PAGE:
The sensitivity of your camera to light is measured by ISO. A lower ISO value implies that the camera is less sensitive to light, whereas a higher ISO number indicates that the camera is more sensitive to light.

Set the ISO to its default value, which is usually ISO 100. Rather than enhancing your photo using ISO, your goal is to collect as much light as possible using shutter speed and aperture.

RAW

While this doesn’t seem important, it actually is for post-processing. A RAW file can be thought of as the raw “ingredients” of a picture that must be edited to get the full potential of the picture.

It doesn’t mean that JPEG format is bad, it’s just that you are limited in the editing process with it. On the other hand, with RAW formats you have big freedom to adjust things like shadows and color vibrance.

Frequently Asked Questions

A Great Picture of A Blonde Woman during Blue Hour, accompanied by Bokeh Effect.

What Type of Camera Do I Need For Blue Hour Photography?

It doesn’t really matter, be it mirrorless or DSLR.

Just make sure it is a highly capable camera and feature-rich. Cameras from big names like Canon, Nikon, and Sony will do the work for sure.

At what time is the blue hour?

The blue hour would last from about 4:10 p.m. to 4:30 p.m. if the sun sets at 4 p.m. The blue hour lasts from roughly 5:30 a.m. to 5:50 a.m. if the sun rises at 6 a.m.

Do I Need to Use Extra Lights During Blue Hour?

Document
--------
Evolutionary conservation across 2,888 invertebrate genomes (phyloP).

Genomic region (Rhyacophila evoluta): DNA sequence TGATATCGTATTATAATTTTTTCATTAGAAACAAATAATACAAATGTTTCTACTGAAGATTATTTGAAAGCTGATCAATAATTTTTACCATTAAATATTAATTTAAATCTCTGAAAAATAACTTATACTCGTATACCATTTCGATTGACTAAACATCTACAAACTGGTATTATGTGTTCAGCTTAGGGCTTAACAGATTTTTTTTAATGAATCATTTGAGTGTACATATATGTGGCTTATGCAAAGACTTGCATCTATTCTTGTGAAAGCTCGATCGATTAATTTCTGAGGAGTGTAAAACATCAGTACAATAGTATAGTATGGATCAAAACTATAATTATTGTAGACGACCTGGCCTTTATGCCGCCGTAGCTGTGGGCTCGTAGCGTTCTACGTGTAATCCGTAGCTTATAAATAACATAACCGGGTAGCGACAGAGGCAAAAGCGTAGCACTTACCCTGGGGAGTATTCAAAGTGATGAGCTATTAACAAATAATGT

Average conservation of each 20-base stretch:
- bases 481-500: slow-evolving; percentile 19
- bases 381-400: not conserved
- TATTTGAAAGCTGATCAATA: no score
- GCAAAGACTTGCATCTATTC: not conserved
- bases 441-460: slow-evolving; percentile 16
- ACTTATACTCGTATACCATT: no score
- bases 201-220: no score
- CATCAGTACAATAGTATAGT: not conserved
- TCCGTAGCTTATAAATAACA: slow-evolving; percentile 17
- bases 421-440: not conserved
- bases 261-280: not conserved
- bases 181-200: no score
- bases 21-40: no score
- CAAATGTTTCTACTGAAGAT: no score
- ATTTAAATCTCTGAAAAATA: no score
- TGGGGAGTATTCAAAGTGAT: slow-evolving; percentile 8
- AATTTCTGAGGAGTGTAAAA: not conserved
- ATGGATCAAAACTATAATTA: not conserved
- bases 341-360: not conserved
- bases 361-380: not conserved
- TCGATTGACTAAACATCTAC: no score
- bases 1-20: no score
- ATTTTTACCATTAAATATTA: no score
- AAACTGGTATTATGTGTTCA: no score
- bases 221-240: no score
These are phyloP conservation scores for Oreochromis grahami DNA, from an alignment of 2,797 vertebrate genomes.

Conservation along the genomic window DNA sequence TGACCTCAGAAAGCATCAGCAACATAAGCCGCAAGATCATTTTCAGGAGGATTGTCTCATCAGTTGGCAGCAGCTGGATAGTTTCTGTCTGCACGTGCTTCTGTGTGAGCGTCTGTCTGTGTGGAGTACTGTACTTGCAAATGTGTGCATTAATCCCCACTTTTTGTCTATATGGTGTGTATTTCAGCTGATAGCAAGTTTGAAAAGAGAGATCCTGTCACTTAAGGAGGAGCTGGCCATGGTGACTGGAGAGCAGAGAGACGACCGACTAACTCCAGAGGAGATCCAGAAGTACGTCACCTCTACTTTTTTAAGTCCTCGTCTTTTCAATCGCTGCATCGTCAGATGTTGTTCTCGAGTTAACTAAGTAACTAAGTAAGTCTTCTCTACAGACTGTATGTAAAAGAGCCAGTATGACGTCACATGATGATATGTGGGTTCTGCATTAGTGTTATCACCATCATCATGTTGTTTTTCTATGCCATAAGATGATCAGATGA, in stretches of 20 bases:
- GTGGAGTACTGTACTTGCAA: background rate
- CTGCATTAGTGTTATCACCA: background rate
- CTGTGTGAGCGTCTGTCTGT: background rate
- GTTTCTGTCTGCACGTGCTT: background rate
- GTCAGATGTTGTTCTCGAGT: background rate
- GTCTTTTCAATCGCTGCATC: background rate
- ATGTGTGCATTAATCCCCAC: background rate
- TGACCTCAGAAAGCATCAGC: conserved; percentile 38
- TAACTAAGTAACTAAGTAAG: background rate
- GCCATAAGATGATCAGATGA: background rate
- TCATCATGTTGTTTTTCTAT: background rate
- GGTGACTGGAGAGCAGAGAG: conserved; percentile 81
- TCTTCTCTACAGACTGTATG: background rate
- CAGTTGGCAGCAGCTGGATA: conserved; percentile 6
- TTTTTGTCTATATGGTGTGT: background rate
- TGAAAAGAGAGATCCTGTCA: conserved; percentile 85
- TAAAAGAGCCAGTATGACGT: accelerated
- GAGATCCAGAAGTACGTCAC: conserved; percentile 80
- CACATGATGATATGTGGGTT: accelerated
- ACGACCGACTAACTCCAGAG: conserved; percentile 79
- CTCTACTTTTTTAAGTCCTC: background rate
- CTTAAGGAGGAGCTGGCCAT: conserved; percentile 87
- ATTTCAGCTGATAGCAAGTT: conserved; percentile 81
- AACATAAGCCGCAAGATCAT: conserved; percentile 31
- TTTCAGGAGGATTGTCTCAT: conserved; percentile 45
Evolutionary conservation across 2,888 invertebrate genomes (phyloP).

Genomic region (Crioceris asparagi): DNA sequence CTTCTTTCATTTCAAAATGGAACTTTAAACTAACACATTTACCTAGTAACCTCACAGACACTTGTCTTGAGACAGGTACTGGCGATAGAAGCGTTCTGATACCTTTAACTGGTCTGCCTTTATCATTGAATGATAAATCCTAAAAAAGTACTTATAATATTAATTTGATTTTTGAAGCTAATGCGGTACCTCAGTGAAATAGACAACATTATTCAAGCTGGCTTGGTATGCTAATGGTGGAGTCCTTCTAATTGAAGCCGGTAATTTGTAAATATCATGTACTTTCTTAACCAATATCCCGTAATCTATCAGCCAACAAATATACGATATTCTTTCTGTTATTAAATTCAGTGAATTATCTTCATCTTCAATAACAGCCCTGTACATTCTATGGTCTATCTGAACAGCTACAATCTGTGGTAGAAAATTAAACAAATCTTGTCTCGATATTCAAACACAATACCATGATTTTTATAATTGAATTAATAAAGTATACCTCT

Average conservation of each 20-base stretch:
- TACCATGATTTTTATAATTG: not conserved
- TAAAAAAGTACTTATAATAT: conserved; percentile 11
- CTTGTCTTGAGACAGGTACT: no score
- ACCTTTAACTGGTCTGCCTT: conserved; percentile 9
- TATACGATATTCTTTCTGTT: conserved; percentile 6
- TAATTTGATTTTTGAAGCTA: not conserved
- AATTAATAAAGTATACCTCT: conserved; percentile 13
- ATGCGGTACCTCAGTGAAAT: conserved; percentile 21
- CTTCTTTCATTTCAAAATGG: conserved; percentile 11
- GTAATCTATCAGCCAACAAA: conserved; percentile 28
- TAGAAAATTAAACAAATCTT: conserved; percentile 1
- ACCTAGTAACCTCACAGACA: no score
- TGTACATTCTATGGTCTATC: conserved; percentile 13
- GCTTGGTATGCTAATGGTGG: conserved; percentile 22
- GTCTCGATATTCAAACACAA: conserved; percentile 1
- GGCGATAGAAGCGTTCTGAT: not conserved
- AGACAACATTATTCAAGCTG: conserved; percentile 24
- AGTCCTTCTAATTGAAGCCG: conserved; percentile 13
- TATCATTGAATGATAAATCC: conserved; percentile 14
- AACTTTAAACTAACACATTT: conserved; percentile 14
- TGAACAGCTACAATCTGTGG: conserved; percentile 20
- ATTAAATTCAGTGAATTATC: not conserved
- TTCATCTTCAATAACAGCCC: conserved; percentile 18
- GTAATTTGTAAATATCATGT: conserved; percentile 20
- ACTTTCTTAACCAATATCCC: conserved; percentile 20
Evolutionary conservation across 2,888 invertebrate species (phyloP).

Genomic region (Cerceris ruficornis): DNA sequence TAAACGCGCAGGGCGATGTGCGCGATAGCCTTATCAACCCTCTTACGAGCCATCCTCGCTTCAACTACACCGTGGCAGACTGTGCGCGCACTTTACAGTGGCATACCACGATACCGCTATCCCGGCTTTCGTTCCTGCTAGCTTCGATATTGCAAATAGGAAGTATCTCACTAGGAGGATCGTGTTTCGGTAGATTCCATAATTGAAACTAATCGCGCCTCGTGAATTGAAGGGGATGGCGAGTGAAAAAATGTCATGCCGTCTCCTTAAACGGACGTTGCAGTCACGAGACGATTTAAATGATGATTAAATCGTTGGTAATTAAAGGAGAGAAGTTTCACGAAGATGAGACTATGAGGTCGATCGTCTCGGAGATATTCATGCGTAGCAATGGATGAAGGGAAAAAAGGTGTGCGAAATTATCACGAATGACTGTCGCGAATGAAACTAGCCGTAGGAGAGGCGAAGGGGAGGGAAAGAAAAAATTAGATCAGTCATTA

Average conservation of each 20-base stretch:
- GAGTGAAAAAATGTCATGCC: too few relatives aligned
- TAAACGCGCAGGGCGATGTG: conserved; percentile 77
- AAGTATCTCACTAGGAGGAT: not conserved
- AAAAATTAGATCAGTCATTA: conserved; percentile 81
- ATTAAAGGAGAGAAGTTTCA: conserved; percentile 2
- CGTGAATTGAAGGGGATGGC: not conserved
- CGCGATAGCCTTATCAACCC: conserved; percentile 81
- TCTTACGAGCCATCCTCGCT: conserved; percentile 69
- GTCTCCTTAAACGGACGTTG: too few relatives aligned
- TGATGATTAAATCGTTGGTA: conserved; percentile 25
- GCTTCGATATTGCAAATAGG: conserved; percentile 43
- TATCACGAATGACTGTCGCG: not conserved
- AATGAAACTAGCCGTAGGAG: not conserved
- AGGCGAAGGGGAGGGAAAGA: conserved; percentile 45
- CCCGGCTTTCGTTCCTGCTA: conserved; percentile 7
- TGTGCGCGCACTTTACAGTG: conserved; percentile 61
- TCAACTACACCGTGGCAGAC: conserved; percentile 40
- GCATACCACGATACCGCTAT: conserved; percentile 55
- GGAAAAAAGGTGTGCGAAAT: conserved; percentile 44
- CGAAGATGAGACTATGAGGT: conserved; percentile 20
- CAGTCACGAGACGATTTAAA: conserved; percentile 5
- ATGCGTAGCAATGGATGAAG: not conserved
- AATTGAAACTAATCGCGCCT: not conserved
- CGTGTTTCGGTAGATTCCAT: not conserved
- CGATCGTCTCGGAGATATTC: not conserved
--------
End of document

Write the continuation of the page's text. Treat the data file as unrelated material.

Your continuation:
I wouldn’t say it’s necessary unless the environment is extremely gloomy and some light is required.

Furthermore, using extra lights will feed your creativity; some extra light could give a random image a really lovely touch.

Final Words

Despite the fact that it is visually beautiful and dramatic in a good way, it is actually quite simple to perform, aside from the timing and such.  Matter of fact, with any sort of photography, you must plan ahead of time and be willing to put in the effort.

You will undoubtedly be pleased with the results if you are ready to get out there and capture this wonderful blue hour.

Just remember to play around with your settings until you find the ones that work the best and also don’t forget to bring your blanket. Oh, my apologies, I meant your tripod and lens.

This concludes the article, which hopefully provided you with some insight regarding Blue Hour photography.

Enjoy.

 

 

Michael Fortin